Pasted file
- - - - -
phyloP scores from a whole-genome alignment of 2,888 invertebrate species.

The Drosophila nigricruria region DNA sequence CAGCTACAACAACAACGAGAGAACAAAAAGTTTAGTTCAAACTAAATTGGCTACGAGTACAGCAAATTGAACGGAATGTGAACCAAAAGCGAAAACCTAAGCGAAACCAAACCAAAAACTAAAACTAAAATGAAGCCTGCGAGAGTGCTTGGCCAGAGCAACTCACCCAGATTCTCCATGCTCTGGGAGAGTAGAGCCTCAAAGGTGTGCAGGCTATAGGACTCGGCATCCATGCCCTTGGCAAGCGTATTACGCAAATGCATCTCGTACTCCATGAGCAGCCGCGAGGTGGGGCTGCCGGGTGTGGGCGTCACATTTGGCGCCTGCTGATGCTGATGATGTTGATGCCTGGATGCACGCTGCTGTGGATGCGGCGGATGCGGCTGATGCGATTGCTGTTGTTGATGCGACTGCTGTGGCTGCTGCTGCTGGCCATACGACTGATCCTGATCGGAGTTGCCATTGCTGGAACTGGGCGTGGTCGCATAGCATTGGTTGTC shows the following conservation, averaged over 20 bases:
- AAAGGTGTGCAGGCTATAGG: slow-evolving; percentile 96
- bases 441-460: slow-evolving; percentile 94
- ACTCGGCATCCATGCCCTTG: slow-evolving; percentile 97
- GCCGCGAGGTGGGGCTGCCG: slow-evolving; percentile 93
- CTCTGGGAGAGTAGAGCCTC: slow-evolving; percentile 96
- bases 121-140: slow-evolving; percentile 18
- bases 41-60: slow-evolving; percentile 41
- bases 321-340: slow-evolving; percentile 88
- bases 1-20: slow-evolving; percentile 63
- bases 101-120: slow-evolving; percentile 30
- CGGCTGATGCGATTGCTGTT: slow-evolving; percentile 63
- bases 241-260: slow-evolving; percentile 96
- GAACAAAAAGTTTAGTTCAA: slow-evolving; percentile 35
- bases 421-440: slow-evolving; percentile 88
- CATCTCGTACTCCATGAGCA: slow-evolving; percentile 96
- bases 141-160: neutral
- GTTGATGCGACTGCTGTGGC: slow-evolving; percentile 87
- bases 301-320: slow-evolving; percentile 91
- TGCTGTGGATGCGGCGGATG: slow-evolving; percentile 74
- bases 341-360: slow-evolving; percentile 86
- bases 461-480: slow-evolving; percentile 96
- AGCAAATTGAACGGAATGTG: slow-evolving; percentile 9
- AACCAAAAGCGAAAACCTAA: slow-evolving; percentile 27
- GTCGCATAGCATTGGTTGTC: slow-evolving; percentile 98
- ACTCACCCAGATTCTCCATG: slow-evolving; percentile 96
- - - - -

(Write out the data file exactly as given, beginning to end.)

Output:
phyloP scores from a whole-genome alignment of 2,888 invertebrate species.

The Drosophila nigricruria region DNA sequence CAGCTACAACAACAACGAGAGAACAAAAAGTTTAGTTCAAACTAAATTGGCTACGAGTACAGCAAATTGAACGGAATGTGAACCAAAAGCGAAAACCTAAGCGAAACCAAACCAAAAACTAAAACTAAAATGAAGCCTGCGAGAGTGCTTGGCCAGAGCAACTCACCCAGATTCTCCATGCTCTGGGAGAGTAGAGCCTCAAAGGTGTGCAGGCTATAGGACTCGGCATCCATGCCCTTGGCAAGCGTATTACGCAAATGCATCTCGTACTCCATGAGCAGCCGCGAGGTGGGGCTGCCGGGTGTGGGCGTCACATTTGGCGCCTGCTGATGCTGATGATGTTGATGCCTGGATGCACGCTGCTGTGGATGCGGCGGATGCGGCTGATGCGATTGCTGTTGTTGATGCGACTGCTGTGGCTGCTGCTGCTGGCCATACGACTGATCCTGATCGGAGTTGCCATTGCTGGAACTGGGCGTGGTCGCATAGCATTGGTTGTC shows the following conservation, averaged over 20 bases:
- AAAGGTGTGCAGGCTATAGG: slow-evolving; percentile 96
- bases 441-460: slow-evolving; percentile 94
- ACTCGGCATCCATGCCCTTG: slow-evolving; percentile 97
- GCCGCGAGGTGGGGCTGCCG: slow-evolving; percentile 93
- CTCTGGGAGAGTAGAGCCTC: slow-evolving; percentile 96
- bases 121-140: slow-evolving; percentile 18
- bases 41-60: slow-evolving; percentile 41
- bases 321-340: slow-evolving; percentile 88
- bases 1-20: slow-evolving; percentile 63
- bases 101-120: slow-evolving; percentile 30
- CGGCTGATGCGATTGCTGTT: slow-evolving; percentile 63
- bases 241-260: slow-evolving; percentile 96
- GAACAAAAAGTTTAGTTCAA: slow-evolving; percentile 35
- bases 421-440: slow-evolving; percentile 88
- CATCTCGTACTCCATGAGCA: slow-evolving; percentile 96
- bases 141-160: neutral
- GTTGATGCGACTGCTGTGGC: slow-evolving; percentile 87
- bases 301-320: slow-evolving; percentile 91
- TGCTGTGGATGCGGCGGATG: slow-evolving; percentile 74
- bases 341-360: slow-evolving; percentile 86
- bases 461-480: slow-evolving; percentile 96
- AGCAAATTGAACGGAATGTG: slow-evolving; percentile 9
- AACCAAAAGCGAAAACCTAA: slow-evolving; percentile 27
- GTCGCATAGCATTGGTTGTC: slow-evolving; percentile 98
- ACTCACCCAGATTCTCCATG: slow-evolving; percentile 96